Full disclosure – I’ve always been okay after a smear test. I have had two so far in my life and my results have come back normal. Other people I know haven’t been so lucky and have had abnormal results – read a blog post from Jess on her cervical screening experience here. Smear tests are something I believe every woman should get as soon as she is able to. In fact, I think they should be available from when women turn 18 rather than the age of 25 but that’s a whole other story.
I was shocked and appalled at the recent news story that smear tests are at a 20 year low – they are saying that the Jade Goody effect has now long gone. I’m sure we all remember Jade’s battle and the influx of people having smear tests afterwards to hopefully avoid the same fate. Why are we getting complacent again? Do we need someone suffering in the public eye in order to scare us into going? Why aren’t we taking steps to look after our health?
I have friends older than me that still haven’t even been for their first ever smear test. They’ve had babies and are at an age where they could be susceptible to cervical cancer yet won’t go because they are scared. I was scared the first time – I’d heard horror stories from people saying that it hurt but others said it was a minor scratch and that was it. I was nervous, I was scared but there was no chance that I wasn’t going to go for my smear test – a few moments of pain rather than suffering from cancer – I know what I would prefer. I have seen first hand what cancer can do to a person – I wouldn’t wish that on anyone. It’s not painful to have a smear test – but even if it was, surely a few moments of pain is much more preferable to constant suffering?
Even if you get abnormal results, this doesn’t mean you have cancer or will get cancer. Your smear test can detect abnormal cervical cells which can develop into cancer – but aren’t yet. Catching them early through a cervical screening will thus of course reduce your risk of cancer developing. A cervical screening isn’t a test for cancer, it is a test to check the health of the cells of the cervix. Most women’s test results show that everything is normal, but for around 1 in 20 women the test shows some abnormal changes in the cells of the cervix.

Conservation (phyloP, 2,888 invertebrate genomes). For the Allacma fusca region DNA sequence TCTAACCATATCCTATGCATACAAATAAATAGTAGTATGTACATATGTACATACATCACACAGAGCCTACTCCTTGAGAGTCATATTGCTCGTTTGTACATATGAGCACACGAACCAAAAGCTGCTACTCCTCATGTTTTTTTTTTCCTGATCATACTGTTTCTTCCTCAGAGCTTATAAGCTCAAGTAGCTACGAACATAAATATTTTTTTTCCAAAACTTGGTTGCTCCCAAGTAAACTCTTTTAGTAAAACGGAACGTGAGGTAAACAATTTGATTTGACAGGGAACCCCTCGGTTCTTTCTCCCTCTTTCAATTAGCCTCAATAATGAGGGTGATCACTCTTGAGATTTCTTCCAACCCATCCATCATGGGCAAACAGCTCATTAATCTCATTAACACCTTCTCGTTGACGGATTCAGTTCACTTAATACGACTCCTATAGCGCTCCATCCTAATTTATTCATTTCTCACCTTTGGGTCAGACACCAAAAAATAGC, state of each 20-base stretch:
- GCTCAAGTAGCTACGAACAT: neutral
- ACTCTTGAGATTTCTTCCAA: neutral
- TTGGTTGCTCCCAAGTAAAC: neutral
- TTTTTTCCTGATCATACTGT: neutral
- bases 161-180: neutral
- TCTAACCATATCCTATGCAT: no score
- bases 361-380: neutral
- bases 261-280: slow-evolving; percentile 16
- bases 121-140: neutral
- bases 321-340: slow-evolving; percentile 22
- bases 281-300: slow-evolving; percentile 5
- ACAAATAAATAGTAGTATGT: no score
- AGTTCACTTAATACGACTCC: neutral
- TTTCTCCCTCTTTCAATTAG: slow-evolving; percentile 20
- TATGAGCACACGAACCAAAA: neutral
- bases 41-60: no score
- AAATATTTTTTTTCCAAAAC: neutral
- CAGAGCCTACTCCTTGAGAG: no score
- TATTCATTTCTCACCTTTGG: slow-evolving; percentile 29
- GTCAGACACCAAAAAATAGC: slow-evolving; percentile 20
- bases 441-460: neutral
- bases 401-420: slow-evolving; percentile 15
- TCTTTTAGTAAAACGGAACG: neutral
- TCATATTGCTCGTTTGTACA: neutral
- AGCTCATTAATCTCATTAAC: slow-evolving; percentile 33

Most of these changes won’t lead to cervical cancer and the cells may go back to normal on their own but in some cases these cells need to be removed so they can’t become cancerous. There are around 3000 cases of cervical cancer diagnosed each year in the UK.
The whole experience is over in a matter of mere minutes – I would actually say the part that is the most worrying is the time period whilst you are waiting for your results to come back. I recently had my smear test and because of Christmas, my results were delayed getting to me in the post – sometimes that can really get your mind whirring.
My results finally arrived last week letting me know the cells in my sample looked normal and my risk of cervical cancer is very low at this time. It also let me know roughly when I should expect my next screening to be. They also stipulated that if you have certain symptoms in the three years between screenings that you should speak to a GP as soon as possible to rule out anything untoward.
So why should you go and get your smear test?
It could save your life
Finding out about those abnormal cells and getting them removed if required is much better than not knowing about them and having them develop into something worse.
It can give you peace of mind
It is very likely that your results will come back normal. Surely a few minutes of being uncomfortable with your legs akimbo is worth it to know where you stand when it comes to your cervical health.
It may encourage someone else to do the same
I get it – the prospect can seem terrifying, especially when it is your first ever screening. But it isn’t as bad as some people make it out to be – the worst part is having to get everything down there out in front of the nurse more than anything! Whilst I still haven’t persuaded certain friends to go and have their screenings, me going for mine has reminded others to book theirs in which is great.
They really aren’t as bad as some people make out
As with all things, some people will have genuinely bad experiences but we all also know people who over dramatise absolutely everything. Some people will make a smear test sound absolutely torturous when it is anything but. If anything, it is a small scratch to your cervix and feeling a little bit uncomfortable for a minute or two. THAT’S IT. Nothing more, nothing less – and really nothing to be worried about.
I’ve just recently had mine but will be ready to book mine in again in 2020 when my next one is due. Have you ever had a cervical screening/smear test? Are you as shocked at the figures as I am?